111 points by biznickman  7 hours ago   29 comments top 11
rmason 5 hours ago 1 reply      
It appears to me from afar that Facebook has forgotten one of the most important rules of the Valley. When you start ignoring the contributions of developers the better ones leave.


butterfi 5 hours ago 2 replies      
How much of this kind of thing is a by-product of marketers as well? I've seen more then a few events where the people who actually did the development were excluded to accommodate business partners and clients. It's not that marketing necessarily wants to exclude developers, but space and resources are limited, and socializing is an important tool in the marketer tool kit. Not that I condone this (having been on both sides of this equation), but it does speak to the shifting sands of prioritizing the goals of these kinds of events (is it a company celebration to thank employees, or a marketing event?)
_delirium 6 hours ago 0 replies      
There are quite a few hacker events with more of a flat-hierarchy, open-to-all-comers ethos, but yeah, you probably won't find them attached to these more high-profile media events (there are exclusive sponsored after-parties associated with events like WWDC and GDC as well, to add more examples). There's fortunately the whole other parallel world of stuff like Noisebridge, DevHouse, etc...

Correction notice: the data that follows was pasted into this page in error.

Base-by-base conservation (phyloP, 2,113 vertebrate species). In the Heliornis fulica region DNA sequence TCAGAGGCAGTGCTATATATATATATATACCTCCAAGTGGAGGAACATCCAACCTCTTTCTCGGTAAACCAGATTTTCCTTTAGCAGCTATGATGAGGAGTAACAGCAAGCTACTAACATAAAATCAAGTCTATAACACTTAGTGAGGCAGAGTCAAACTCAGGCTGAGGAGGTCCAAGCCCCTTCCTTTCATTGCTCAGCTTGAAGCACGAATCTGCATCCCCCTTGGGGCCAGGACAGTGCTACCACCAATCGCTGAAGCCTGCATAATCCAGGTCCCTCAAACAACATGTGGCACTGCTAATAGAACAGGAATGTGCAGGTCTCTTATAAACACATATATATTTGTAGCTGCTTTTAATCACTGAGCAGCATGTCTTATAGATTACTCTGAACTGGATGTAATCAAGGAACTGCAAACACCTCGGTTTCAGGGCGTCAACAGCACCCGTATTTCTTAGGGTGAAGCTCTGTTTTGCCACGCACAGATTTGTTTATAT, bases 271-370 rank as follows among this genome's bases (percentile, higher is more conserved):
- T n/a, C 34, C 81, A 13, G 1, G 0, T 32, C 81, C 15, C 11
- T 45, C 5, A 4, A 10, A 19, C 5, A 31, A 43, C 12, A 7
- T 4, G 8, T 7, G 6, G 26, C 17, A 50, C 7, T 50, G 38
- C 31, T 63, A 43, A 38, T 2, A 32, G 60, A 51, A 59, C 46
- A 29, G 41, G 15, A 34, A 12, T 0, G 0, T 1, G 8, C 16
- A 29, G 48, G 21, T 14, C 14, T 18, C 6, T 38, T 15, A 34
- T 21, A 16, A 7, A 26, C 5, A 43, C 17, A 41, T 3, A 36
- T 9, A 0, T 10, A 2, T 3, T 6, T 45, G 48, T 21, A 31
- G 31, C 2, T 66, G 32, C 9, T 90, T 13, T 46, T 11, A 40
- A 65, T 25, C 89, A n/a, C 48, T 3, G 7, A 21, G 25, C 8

rektide 5 hours ago 1 reply      
Small non-exclusive company rails against big companies who shield their developers / have become exclusive, news at 7.

I'm all for companies that can keep developers and engineers up at the front, being deeply technical involved and interacting with their communities. But that's not going to be all companies, and Facebook in particular is one of those companies that is by their nature a closed system that builds itself not out in public (ala, say Mozilla), but through the proxy of press releases and new features dropped onto users' and 3rd partys' laps.

The other big factor I'd pitch would be consistency: how much technical content is there, and what amount is appropriate for a developer to be showing off? If the event is not inherently a technical event, a fifteen or thirty minute segment from a developer might seem really out of place. Developers are to be respected, but Facebook isn't a technical company, it's a networking company.

gavanwoolery 4 hours ago 1 reply      
I have never had any desire to go to any conference, ever. What I tend to find is that talking gets very little done, and often not much is learned beyond a few truisms. If I want to talk to people I do it online, it is just more time-effective. At a conference, I don't necessarily know who a given person is, but online I have full access to their information (typically), and I only talk to the people I want to.